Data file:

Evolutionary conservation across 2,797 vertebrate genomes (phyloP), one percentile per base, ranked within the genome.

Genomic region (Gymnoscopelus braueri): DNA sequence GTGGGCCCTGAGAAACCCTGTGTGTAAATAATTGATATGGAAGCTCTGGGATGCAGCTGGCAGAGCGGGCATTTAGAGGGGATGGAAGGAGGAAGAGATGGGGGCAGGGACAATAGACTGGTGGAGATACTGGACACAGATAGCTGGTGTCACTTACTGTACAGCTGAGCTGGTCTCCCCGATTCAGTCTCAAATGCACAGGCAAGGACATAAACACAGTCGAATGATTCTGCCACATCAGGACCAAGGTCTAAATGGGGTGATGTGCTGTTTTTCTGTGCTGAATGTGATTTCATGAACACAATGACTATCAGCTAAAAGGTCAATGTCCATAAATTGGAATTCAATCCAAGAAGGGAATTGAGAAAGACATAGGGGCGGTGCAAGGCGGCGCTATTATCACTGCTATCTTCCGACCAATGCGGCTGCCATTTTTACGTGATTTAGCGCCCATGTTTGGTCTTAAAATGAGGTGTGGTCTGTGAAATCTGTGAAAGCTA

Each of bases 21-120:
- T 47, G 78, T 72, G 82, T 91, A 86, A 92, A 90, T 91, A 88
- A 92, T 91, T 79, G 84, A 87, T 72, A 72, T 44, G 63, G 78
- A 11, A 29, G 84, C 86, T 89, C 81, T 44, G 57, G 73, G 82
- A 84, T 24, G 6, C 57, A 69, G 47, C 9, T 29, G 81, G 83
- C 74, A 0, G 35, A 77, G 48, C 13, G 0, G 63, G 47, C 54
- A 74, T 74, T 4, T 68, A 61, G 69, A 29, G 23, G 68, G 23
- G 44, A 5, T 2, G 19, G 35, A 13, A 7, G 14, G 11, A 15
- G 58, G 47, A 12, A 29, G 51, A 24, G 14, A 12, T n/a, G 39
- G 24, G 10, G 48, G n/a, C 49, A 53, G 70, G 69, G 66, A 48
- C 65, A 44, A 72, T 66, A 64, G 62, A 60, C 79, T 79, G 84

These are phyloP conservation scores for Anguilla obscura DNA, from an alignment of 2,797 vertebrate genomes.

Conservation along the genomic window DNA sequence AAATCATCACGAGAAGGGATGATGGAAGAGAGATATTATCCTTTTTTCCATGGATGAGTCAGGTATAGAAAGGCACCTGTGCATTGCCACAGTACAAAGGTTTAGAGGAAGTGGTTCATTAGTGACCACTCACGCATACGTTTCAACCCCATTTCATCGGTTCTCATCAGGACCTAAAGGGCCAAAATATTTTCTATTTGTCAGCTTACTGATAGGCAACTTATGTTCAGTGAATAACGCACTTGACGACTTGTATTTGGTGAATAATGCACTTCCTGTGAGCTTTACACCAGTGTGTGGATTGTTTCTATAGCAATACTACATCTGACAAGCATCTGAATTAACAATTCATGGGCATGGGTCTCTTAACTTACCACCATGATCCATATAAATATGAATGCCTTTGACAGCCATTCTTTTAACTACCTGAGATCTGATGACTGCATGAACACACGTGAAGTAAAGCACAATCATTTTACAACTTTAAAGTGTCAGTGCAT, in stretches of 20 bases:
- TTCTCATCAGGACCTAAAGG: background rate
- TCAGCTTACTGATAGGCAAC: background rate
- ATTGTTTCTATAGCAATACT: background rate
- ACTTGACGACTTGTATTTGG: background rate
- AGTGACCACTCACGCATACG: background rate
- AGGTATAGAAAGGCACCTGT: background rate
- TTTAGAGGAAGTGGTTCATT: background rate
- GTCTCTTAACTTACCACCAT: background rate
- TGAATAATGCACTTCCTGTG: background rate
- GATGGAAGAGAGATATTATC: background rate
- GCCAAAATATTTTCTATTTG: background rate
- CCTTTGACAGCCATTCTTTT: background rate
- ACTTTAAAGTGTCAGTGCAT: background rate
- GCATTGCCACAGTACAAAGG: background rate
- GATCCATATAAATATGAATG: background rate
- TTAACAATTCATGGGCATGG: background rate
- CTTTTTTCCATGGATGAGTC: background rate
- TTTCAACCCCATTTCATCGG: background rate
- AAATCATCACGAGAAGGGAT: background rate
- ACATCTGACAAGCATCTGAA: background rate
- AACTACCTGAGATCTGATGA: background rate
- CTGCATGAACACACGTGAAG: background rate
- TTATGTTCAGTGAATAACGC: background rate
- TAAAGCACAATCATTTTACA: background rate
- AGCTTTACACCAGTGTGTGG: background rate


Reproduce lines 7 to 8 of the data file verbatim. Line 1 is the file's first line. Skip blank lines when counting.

- A 84, T 24, G 6, C 57, A 69, G 47, C 9, T 29, G 81, G 83
- C 74, A 0, G 35, A 77, G 48, C 13, G 0, G 63, G 47, C 54